The Marketing Payback of Intentional Database Design
These days, common performance metrics, such as lead conversions, email open and click rates, ad impressions and others give marketers and executives some idea of campaign effectiveness. But as the number of marketing channels expands and integrated strategies grow more complex, these measures don’t provide a holistic view of customer behaviors and interactions with the brand.
What’s needed, says Cassandra Liu, in Target Market Magazine, is an integrated database or data warehouse that’s built from the ground up to unlock and reveal new, actionable insights that inform strategy, drive response and increase marketing ROI.
To create a high-performing integrated marketing database design for your small business, follow these steps outlined in Ms. Liu’s article:
Identify Objectives. Knowing what you want to accomplish and why helps you prioritize and allocate resources, and identify appropriate data sources and attributes. For example, if topline goals include monitoring referrals or brand awareness, include data gleaned from social media. If you seek to prove marketing’s impact on response or ROI, consider including post-campaign purchase/transaction data in the mix.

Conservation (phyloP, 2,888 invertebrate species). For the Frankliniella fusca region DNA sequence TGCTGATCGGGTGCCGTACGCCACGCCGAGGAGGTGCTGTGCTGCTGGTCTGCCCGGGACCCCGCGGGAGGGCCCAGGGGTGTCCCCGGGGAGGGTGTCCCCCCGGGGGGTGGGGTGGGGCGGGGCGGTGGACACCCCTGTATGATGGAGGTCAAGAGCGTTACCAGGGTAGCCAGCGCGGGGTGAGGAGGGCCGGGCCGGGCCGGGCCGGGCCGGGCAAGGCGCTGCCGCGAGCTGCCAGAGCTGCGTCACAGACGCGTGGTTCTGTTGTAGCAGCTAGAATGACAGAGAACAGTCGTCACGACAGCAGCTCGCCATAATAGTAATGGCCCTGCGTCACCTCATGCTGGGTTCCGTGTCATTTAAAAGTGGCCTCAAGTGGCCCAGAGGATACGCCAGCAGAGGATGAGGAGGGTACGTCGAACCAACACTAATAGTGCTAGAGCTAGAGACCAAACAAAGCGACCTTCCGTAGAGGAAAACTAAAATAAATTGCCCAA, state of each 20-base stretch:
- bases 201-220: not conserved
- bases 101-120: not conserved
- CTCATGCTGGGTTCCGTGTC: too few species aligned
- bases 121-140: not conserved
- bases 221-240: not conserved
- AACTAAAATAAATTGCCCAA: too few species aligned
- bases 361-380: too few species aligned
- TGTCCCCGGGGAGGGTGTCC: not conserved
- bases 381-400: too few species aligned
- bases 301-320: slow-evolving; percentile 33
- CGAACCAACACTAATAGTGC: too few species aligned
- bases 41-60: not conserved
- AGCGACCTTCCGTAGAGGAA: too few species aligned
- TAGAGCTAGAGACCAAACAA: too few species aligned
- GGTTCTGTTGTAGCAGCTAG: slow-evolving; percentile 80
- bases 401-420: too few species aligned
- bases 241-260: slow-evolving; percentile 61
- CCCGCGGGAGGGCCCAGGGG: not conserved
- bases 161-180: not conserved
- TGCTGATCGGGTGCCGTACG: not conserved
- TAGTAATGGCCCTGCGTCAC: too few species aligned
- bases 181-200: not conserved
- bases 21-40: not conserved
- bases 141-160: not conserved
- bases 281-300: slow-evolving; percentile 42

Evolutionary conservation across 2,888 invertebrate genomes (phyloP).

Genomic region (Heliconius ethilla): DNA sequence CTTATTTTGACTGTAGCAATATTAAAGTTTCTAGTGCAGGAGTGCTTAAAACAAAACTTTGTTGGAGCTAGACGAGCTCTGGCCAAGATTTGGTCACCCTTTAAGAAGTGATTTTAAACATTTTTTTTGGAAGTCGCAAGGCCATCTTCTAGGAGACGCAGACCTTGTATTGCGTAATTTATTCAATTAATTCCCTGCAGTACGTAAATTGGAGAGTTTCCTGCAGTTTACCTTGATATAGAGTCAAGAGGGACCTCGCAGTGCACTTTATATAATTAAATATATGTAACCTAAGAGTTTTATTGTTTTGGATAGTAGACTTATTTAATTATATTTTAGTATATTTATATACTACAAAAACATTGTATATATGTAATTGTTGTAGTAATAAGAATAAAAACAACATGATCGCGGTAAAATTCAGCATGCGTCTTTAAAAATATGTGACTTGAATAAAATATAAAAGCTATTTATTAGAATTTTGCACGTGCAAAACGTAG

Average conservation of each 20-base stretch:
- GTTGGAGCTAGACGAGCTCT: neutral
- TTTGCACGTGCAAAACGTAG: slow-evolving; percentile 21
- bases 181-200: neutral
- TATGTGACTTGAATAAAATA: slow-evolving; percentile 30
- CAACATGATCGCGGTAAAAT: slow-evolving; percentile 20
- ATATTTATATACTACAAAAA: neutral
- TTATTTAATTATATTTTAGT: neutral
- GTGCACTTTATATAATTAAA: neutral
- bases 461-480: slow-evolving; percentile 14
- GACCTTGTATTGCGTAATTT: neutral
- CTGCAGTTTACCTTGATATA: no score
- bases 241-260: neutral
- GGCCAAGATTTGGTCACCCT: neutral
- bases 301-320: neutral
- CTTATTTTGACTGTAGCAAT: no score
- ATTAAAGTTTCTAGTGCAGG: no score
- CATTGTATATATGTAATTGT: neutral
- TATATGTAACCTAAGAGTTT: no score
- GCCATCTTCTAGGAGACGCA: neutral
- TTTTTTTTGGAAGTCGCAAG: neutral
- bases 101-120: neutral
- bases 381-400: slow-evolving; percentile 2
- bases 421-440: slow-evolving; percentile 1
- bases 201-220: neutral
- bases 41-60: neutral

Evaluate Data and Gaps. Questions to ask, says Liu, include: What data can you currently access? What formats is it in–CSV, Excel, video, PDF, Word? Where is it stored? Knowing this information will save time and also help you identify beneficial data you need but don’t have.
Acquire Needed Data. Your marketing goals and data-management practices will dictate whether appending with third-party data is necessary. Demographics and firmographic information, service area/neighborhood data and email addresses, for example, are easily obtained from outside vendors. Capturing new, additional or specialty data, however, may require implementing new practices or technologies.
Select a Structure. If you’re not overly technical, Liu recommends working closely with IT staff or attending Big Data conferences to better understand available database structuring options. Being clear about data sources, desired formats and marketing goals will help you identify the right approach, says Liu.
Maintain Quality. Nothing undermines direct marketing like missing, inaccurate, incomplete or otherwise ‘dirty’ data. Being vigilant and maintaining high quality standards will help streamline integration of your new database and improve overall results.
For even more useful data-management insights, see our previous post entitled “Big Data, Big Results for Integrated Marketers.”